If I wore a pacemaker it would have beeped in alarm mode upon reading David Lazarus’s column in The Los Angeles Times that my cable company may charge me as much as $150 a month for online access.

By coincidence, an hour earlier I ripped an $82.66 check to Time Warner for Internet and basic cable television access. This monthly ransom note amounts to about 7% of my gross monthly income. For sheer entertainment value, I’m willing to pay the price. Certainly, almost doubling the cost will not offer twice the pleasure.

“The sky-high charge is part of a new ‘consumption-based billing’ system that Time Warner will test this summer to address what it says is the possibility of “brownouts” on the Net within three years because of soaring usage,” Lazarus writes.

Oh, my gosh. I’m surfing the Internet six hours a day. Searching for gems to write about. Straining the innards of my computer until it flashes a warning it’s losing its memory capacity.

I really worked up a lather when Lazarus reports the basic problem are video outfits such as Netflix. Yikes! I got Netflix. And then he gently lets me off the hook. It’s the downloading of these videos that stretch the resources of the cable operators.

Whew! I don’t download movies. Or songs. None of those mega kilobytes or whatever some geek named them in the basement of his parent’s home. Who the hell wants to watch a movie on his computer screen when he can relax in a recliner watching the same flick on the TV set? Then, by definition, I’m no contributor to brownouts.

Let me digress here a moment. Only once in my entire life have I been called by a national consumer survey pollster asking my product preferences. After dropping the phone as a result of convulsive laughter, I told the guy I make up my mind what I want, go to the store, find the proper display shelf, buy it and promptly leave. He agreed. I’m a lousy shopper. That’s how I must have been put on the national survey no-call list.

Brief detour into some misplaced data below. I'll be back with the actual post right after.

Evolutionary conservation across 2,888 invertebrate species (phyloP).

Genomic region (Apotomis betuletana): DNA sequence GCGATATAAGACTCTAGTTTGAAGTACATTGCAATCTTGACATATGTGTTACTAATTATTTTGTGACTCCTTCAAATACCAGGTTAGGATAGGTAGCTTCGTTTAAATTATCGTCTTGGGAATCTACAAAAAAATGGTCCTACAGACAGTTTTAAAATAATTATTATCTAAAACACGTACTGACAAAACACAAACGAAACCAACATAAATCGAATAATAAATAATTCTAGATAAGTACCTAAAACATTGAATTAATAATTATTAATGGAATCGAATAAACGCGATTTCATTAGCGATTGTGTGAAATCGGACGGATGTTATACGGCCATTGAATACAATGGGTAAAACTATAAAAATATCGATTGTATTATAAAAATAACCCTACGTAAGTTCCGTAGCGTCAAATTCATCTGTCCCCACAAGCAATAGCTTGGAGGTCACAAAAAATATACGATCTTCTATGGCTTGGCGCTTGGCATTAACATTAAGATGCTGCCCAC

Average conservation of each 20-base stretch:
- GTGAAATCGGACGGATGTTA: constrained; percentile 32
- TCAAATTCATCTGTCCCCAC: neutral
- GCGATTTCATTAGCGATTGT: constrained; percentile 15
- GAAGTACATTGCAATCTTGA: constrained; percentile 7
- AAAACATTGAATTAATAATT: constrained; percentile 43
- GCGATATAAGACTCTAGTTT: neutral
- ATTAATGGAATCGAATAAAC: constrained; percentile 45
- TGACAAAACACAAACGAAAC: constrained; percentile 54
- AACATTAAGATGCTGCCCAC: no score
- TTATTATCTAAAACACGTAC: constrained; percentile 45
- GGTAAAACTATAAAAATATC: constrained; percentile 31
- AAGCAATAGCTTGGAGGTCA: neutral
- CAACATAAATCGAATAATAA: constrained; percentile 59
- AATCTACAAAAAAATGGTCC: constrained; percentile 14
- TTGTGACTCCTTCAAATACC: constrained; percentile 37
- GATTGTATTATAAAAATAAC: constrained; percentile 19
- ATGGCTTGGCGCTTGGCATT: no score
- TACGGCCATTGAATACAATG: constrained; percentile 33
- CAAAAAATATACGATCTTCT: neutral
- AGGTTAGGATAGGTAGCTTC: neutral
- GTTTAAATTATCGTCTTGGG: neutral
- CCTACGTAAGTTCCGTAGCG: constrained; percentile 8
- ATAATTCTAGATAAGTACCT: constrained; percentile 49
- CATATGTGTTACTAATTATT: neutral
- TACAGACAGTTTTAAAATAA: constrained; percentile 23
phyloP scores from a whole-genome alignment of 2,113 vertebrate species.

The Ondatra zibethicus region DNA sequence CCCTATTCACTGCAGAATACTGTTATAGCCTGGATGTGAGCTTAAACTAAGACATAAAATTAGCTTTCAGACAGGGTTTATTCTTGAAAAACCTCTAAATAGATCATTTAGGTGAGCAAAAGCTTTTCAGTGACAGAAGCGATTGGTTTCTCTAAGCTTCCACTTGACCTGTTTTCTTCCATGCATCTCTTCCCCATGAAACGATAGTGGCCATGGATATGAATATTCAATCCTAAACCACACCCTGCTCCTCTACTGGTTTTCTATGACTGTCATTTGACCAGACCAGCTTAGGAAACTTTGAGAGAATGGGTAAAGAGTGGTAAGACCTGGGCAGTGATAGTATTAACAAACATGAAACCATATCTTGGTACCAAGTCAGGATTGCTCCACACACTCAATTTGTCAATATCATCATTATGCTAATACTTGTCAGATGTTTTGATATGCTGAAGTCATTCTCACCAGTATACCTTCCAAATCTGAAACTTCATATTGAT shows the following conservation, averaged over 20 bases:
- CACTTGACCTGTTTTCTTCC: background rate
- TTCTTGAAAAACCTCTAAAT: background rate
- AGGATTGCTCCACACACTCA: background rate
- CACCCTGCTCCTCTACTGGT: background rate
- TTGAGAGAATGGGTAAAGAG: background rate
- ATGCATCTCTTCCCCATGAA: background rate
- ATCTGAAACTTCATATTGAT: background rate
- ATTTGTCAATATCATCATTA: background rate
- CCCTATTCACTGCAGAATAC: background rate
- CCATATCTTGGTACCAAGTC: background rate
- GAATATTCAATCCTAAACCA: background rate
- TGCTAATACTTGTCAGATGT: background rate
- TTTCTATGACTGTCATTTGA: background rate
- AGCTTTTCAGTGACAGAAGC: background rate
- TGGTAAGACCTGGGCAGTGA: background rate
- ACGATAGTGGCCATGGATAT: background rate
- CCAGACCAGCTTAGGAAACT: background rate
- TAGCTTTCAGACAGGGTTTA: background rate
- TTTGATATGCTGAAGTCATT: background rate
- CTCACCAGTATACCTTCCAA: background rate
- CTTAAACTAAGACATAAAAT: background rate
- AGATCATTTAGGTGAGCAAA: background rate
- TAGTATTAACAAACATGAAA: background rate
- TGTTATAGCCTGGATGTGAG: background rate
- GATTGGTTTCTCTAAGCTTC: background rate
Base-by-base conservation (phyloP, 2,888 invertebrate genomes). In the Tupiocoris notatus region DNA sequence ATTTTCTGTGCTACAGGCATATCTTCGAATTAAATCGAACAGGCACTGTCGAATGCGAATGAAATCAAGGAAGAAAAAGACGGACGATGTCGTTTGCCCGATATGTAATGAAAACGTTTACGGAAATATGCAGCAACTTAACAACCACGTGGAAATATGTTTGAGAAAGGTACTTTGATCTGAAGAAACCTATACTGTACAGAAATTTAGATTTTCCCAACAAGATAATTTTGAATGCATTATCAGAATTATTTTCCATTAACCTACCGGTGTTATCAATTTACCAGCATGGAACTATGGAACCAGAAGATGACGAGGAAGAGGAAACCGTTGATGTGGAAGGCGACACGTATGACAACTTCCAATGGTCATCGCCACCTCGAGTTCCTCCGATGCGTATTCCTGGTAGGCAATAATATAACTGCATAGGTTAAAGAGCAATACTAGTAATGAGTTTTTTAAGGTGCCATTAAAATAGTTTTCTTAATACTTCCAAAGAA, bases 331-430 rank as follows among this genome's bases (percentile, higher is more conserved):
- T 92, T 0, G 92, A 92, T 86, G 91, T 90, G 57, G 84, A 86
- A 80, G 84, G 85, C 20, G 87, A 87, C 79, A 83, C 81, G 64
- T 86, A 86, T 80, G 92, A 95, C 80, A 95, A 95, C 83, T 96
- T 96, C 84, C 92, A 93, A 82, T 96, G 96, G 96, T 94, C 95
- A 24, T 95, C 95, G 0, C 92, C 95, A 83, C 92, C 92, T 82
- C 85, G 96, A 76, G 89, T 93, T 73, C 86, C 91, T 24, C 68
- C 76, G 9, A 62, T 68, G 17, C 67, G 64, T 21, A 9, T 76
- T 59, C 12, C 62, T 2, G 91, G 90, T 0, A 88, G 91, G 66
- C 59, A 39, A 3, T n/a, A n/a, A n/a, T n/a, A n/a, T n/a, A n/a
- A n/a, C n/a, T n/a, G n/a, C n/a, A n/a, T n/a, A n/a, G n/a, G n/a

My habits with the Net are no different. I have to arm wrestle my firewall to access even the safest websites on cyberspace. And, when the computer flashes me a warning that a particular site or program is unsecured, visions of viruses and worms crawl through my brain.

But Lazarus, God bless him, put my mind to rest. He quotes an authority who claims all Time Warner and the other operators are trying to do is gouge the consumer.

He quotes Karl Bode, editor of BroadBandReports.com: “The cable companies argue that they can’t handle this demand, but if you look more closely, the growth of the Internet is manageable through reasonable equipment upgrades… By charging a ridiculous amount for Internet viewing, they hope you’ll scale back online and go back to watching things on cable.”

Finally, Lazarus offers a happy conclusion to all of us:

As it happens, an “under new management” sign is up at the Federal Communications Commission. And President Obama’s pick to serve as the agency’s chairman, Julius Genachowski, has a background in the online world and is said to be a strong believer that everyone deserves affordable broadband Internet access.

One of the FCC’s next steps should be to determine how much the Net really costs on a per-gigabyte basis, and to ensure that access providers charge a fair price.

Heavy Net users should pay more. But not that much more.

Cross posted on The Remmers Report

JERRY K. REMMERS, TMV Columnist
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Dustin Drees
Guest
7 years 5 months ago
To the point about Netflix and watching movies on your computer, Netflix is implementing several ways to use its service on your television already. Certain Tivo boxes can stream movies from your Netflix account, as well as the Microsoft Xbox 360. I believe they also sell a box themselves, which allows you to stream to your television. I currently watch more Netflix movies through the application on my Xbox, than I do with the actual dvd service now. All signs point to this being the future for Netflix, not actual dvds. And this is important to note, because while I… Read more »